by John Newman 

urlEnda Kenny in common with his French counterpart, Manual Valls, is no friend of the Catholic Church. His posturing in Rome about inviting the Pope to Ireland is as sincere as his commitment to the Pro Life Movement on abortion. The real question is: why will Enda Kenny and the present Irish government not extend an invitation to Pope Francis to make a formal state or even an official visit to Ireland? 


Enda Kenny made the journey to Rome for the canonization of Pope John XXIII and Pope John Paul II on 27 April 2014 and finally managed a photo opportunity with Pope Francis – albeit a perfunctory affair in a line of some 90 official delegations from all over the world.  Enda looked a sight appearing on the pavis of St. Peter’s Basilica which was in stark contrast with his visit to Castel Gandolfo in September 2012.  The Irish Times carried a nice photograph of Enda with his French counterpart, Manuel Valls, who had also made the journey to Rome in an effort to court Catholic votes in the aftermath of the French government’s recent abysmal performance at the French local government elections.

Later in the afternoon, flanked by Cardinal Brady of Armagh, Enda made an announcement to the effect that he had issued an invitation to Pope Francis to visit Ireland.  Undoubtedly, this looked like a positive step in the right direction towards mending his gauche and ill advised ersatz political show-boating in diplomatic relations with the Holy See.  RTE obligingly broadcast the Taosieach’s  announcement which cannot but have gone down well in Ireland and helped somewhat in staving off the expected cull of Fine Gael and Labour at the upcoming Irish local and European elections. 

But what exactly did Enda do during those brief two minutes with Pope Francis?  He did not hand over an official invitation to the Pope to visit Ireland – clearly, there was no sign of that and the government has made no mention of such an essential preliminary step to any visit of the Pope to Ireland.  So, at that level, it can be said that Enda did not extend an official invitation on behalf of the government of Ireland to Pope Francis to visit the country.

More to the point, during his interview at the Irish College, he made the very significant and telling remark (on camera) that “it was not officially for the government to invite the Pope to Ireland”.  And he went on to say that if the Irish bishops wanted to invite him, then the government would facilitate his arrival in the country at the invitation of the Irish bishops.  By any standards this was a remarkable statement.  Did he intend by this that the government tried to prohibit the bishops from inviting the Pope to visit Ireland and, that if he accepted their invitation, Enda and his colleagues in the Labour Party would not facilitate the visit nor make public funds available for such essential things as security, policing etc. ?  It must come as a relief to the Irish bishops to know that Enda and the Fine Gael party is not going to stymie their efforts to invite the Pope to Ireland.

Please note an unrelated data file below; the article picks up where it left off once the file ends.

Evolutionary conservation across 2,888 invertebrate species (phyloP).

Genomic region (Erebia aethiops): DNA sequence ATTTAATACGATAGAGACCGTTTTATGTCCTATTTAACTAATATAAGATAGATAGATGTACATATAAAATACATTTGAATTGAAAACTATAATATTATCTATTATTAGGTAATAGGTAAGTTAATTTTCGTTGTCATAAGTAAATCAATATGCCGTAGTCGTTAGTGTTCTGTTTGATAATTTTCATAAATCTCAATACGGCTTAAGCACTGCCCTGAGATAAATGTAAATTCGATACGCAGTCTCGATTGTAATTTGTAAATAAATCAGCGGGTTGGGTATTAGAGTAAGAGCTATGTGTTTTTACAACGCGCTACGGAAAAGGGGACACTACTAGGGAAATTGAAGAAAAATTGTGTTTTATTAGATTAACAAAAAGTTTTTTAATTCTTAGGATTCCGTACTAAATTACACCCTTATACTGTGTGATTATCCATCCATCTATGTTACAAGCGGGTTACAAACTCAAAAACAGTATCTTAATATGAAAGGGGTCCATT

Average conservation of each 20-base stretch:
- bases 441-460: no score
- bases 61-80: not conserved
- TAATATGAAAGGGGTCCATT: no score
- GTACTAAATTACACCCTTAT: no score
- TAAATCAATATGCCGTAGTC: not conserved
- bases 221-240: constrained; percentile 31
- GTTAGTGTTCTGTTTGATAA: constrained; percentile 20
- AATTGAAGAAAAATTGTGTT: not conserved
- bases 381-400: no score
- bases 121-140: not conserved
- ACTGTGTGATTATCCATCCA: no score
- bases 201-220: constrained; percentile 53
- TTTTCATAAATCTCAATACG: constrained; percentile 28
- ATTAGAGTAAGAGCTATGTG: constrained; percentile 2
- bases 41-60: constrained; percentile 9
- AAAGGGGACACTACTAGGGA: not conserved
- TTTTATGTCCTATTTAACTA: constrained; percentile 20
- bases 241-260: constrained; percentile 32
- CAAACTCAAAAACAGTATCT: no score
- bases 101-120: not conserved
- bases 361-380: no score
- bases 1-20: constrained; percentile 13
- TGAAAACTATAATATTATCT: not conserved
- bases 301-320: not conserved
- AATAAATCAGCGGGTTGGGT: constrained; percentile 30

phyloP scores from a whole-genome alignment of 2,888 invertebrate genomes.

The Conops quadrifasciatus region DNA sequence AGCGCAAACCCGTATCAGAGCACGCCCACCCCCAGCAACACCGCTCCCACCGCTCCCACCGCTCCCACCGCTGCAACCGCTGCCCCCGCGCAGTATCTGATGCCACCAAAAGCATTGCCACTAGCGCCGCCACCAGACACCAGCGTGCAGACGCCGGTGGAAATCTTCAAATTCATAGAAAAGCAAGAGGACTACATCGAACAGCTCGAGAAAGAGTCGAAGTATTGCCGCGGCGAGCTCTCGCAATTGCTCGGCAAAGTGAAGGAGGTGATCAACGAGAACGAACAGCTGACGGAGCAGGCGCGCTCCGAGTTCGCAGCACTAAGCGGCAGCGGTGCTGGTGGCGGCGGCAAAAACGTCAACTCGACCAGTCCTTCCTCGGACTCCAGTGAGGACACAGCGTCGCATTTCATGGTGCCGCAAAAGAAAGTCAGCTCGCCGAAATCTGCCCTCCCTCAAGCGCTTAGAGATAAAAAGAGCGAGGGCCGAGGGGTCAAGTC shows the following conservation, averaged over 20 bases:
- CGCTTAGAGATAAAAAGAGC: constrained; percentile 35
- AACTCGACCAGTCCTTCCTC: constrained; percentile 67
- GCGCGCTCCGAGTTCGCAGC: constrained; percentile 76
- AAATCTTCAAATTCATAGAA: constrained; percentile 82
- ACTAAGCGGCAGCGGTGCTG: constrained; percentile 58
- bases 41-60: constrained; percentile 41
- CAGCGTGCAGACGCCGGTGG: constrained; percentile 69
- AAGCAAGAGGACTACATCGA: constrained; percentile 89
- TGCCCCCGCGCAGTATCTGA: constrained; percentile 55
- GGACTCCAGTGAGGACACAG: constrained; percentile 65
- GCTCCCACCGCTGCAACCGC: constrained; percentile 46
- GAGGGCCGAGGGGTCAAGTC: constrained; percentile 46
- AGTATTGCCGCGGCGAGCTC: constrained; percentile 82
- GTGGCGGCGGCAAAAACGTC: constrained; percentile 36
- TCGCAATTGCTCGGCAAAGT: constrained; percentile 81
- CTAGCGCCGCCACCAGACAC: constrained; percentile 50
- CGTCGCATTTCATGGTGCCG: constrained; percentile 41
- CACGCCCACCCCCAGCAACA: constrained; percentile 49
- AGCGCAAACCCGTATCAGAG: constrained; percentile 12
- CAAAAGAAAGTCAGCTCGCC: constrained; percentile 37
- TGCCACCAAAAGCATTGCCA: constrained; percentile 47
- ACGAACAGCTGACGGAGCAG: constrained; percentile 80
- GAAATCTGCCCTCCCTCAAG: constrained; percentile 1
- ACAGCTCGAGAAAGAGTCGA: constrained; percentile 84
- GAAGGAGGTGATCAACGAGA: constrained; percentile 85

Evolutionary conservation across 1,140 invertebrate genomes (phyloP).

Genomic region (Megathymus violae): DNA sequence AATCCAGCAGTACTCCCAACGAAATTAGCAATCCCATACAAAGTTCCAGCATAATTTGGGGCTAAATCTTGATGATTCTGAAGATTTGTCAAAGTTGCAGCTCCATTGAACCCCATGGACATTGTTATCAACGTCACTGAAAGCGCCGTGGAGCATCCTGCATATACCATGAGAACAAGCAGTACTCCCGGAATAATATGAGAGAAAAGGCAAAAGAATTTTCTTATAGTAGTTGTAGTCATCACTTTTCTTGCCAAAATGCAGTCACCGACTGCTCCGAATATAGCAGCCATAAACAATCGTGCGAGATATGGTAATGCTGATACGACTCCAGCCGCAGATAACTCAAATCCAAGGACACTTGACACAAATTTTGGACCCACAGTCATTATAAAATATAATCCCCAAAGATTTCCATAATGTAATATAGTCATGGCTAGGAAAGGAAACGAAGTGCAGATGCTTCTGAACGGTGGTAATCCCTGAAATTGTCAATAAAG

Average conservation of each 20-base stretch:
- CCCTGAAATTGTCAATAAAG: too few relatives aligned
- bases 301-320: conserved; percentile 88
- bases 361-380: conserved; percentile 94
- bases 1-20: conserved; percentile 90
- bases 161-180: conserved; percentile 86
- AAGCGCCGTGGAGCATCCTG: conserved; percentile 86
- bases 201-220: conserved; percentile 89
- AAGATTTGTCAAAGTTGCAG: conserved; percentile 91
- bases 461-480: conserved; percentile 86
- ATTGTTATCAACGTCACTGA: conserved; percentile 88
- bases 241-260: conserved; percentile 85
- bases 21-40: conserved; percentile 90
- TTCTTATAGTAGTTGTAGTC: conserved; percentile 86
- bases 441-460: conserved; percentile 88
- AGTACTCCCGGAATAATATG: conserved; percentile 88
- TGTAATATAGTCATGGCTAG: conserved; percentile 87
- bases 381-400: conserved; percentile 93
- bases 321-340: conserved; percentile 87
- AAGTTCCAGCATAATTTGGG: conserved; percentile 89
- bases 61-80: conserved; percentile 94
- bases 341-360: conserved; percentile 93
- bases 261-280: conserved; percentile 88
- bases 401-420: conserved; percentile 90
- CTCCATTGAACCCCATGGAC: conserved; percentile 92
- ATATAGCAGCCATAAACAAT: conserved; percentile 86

But, the real question is: why will Enda Kenny and the present Irish government not extend an invitation to Pope Francis to make a formal state or even an official visit to Ireland?  After all, there was no difficulty about inviting the Queen of England to pay a formal visit to Ireland.  Even more interestingly, Enda is becoming quite insistent that official invitations will be sent to the British royals to attend the 2016 centenary commemorations of the Easter Rising.  Clearly, it is official government business to invite foreign heads of state to visit the country.  If the present government can invite the Queen of England, why does it not consider a proper invitation for the Pope to visit Ireland “an official government matter”?  Enda cannot surely be so hallucinatory as think that the Pope is not a head of State?  In normal democratic countries which conduct serious diplomatic business, the normal procedure prior to a papal visit is for joint invitations to be issued by the ecclesiastical and civil authorities.  So why will Enda not do the decent thing?

In what then does Enda’s invitation consist?  Put simply, at worst, nothing and, at best, not much beyond saying the bishops had his permission to invite the Pope if they wanted to and he would not stand in their way!!  Hardly a fulsome invitation and certainly not of the kind mentioned by Bord Failte when pushing Ireland’s tourist potential as the land of the “céad mile Failte”.

An announcement such as this is, unfortunately, just another piece of media-spin put out to assuage Catholic feelings in the wake of his promise breaking to the pro-life movement, his assault on Catholic schools, his attempts to exclude preparation for Holy Communion and Confirmation from the schools, his closure of the Irish embassy to the Holy See, his mendaciously laced attack on Pope Benedict XVI and his deafening silence in the wake of Holy See’s response to his contrived Dail outburst.  Let us be clear:  in common with his French counterpart Manuel Valls, Enda Kenny is no friend of the Catholic Church.  His posturing in Rome about inviting the Pope to Ireland is as sincere as his commitment to the Pro-Life Movement on Abortion.  Let us take it for what it is: an attempt to coax Catholics into voting for Fine Gael at the upcoming elections – just exactly what Manuel Valls in trying to do in France where Catholics are even more resistant to media-spin.  Having been ignored for the past three years,  it is unlikely Irish Catholics are going to miss their opportunity to put manners on Enda at the local and European elections.  While Enda (not too unlike Nero)  was basking in the sunshine of the canonizations Rome,  the Sunday Independent was predicting a day of judgement for him and his partners in Fine Gael and Labour.